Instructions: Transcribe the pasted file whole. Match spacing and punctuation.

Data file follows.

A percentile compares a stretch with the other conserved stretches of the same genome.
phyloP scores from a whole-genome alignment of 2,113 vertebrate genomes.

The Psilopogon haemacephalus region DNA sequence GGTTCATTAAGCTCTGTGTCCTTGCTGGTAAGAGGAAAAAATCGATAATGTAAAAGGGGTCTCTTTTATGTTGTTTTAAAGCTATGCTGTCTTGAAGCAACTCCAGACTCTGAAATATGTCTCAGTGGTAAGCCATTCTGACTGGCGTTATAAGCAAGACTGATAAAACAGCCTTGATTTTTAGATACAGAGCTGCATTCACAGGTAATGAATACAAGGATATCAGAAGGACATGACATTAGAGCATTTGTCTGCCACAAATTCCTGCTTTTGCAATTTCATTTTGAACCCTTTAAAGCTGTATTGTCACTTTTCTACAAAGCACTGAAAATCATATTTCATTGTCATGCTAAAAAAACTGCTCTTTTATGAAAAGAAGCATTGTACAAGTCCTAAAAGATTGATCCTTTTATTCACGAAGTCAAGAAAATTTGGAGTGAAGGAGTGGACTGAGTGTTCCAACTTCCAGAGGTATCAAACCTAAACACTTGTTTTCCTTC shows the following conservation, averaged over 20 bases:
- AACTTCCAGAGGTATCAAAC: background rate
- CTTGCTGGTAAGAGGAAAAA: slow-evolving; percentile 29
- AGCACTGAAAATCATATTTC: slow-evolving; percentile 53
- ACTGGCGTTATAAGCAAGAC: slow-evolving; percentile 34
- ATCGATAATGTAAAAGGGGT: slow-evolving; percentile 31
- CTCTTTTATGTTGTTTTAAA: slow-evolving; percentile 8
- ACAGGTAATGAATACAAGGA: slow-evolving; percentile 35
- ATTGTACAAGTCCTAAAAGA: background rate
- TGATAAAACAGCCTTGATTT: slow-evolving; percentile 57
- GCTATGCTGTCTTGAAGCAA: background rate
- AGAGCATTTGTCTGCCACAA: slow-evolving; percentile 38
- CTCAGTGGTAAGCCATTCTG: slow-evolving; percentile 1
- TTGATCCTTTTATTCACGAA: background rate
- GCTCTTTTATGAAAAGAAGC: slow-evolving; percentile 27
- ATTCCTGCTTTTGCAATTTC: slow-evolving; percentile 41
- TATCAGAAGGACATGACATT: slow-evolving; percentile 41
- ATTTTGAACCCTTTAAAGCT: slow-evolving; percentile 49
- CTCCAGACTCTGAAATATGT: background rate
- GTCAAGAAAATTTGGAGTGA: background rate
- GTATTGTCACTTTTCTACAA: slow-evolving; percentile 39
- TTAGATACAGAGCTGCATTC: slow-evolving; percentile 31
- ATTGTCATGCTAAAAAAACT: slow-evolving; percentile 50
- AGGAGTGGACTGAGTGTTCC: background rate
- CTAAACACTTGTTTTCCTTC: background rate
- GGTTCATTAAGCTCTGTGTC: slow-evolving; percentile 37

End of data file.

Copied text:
A percentile compares a stretch with the other conserved stretches of the same genome.
phyloP scores from a whole-genome alignment of 2,113 vertebrate genomes.

The Psilopogon haemacephalus region DNA sequence GGTTCATTAAGCTCTGTGTCCTTGCTGGTAAGAGGAAAAAATCGATAATGTAAAAGGGGTCTCTTTTATGTTGTTTTAAAGCTATGCTGTCTTGAAGCAACTCCAGACTCTGAAATATGTCTCAGTGGTAAGCCATTCTGACTGGCGTTATAAGCAAGACTGATAAAACAGCCTTGATTTTTAGATACAGAGCTGCATTCACAGGTAATGAATACAAGGATATCAGAAGGACATGACATTAGAGCATTTGTCTGCCACAAATTCCTGCTTTTGCAATTTCATTTTGAACCCTTTAAAGCTGTATTGTCACTTTTCTACAAAGCACTGAAAATCATATTTCATTGTCATGCTAAAAAAACTGCTCTTTTATGAAAAGAAGCATTGTACAAGTCCTAAAAGATTGATCCTTTTATTCACGAAGTCAAGAAAATTTGGAGTGAAGGAGTGGACTGAGTGTTCCAACTTCCAGAGGTATCAAACCTAAACACTTGTTTTCCTTC shows the following conservation, averaged over 20 bases:
- AACTTCCAGAGGTATCAAAC: background rate
- CTTGCTGGTAAGAGGAAAAA: slow-evolving; percentile 29
- AGCACTGAAAATCATATTTC: slow-evolving; percentile 53
- ACTGGCGTTATAAGCAAGAC: slow-evolving; percentile 34
- ATCGATAATGTAAAAGGGGT: slow-evolving; percentile 31
- CTCTTTTATGTTGTTTTAAA: slow-evolving; percentile 8
- ACAGGTAATGAATACAAGGA: slow-evolving; percentile 35
- ATTGTACAAGTCCTAAAAGA: background rate
- TGATAAAACAGCCTTGATTT: slow-evolving; percentile 57
- GCTATGCTGTCTTGAAGCAA: background rate
- AGAGCATTTGTCTGCCACAA: slow-evolving; percentile 38
- CTCAGTGGTAAGCCATTCTG: slow-evolving; percentile 1
- TTGATCCTTTTATTCACGAA: background rate
- GCTCTTTTATGAAAAGAAGC: slow-evolving; percentile 27
- ATTCCTGCTTTTGCAATTTC: slow-evolving; percentile 41
- TATCAGAAGGACATGACATT: slow-evolving; percentile 41
- ATTTTGAACCCTTTAAAGCT: slow-evolving; percentile 49
- CTCCAGACTCTGAAATATGT: background rate
- GTCAAGAAAATTTGGAGTGA: background rate
- GTATTGTCACTTTTCTACAA: slow-evolving; percentile 39
- TTAGATACAGAGCTGCATTC: slow-evolving; percentile 31
- ATTGTCATGCTAAAAAAACT: slow-evolving; percentile 50
- AGGAGTGGACTGAGTGTTCC: background rate
- CTAAACACTTGTTTTCCTTC: background rate
- GGTTCATTAAGCTCTGTGTC: slow-evolving; percentile 37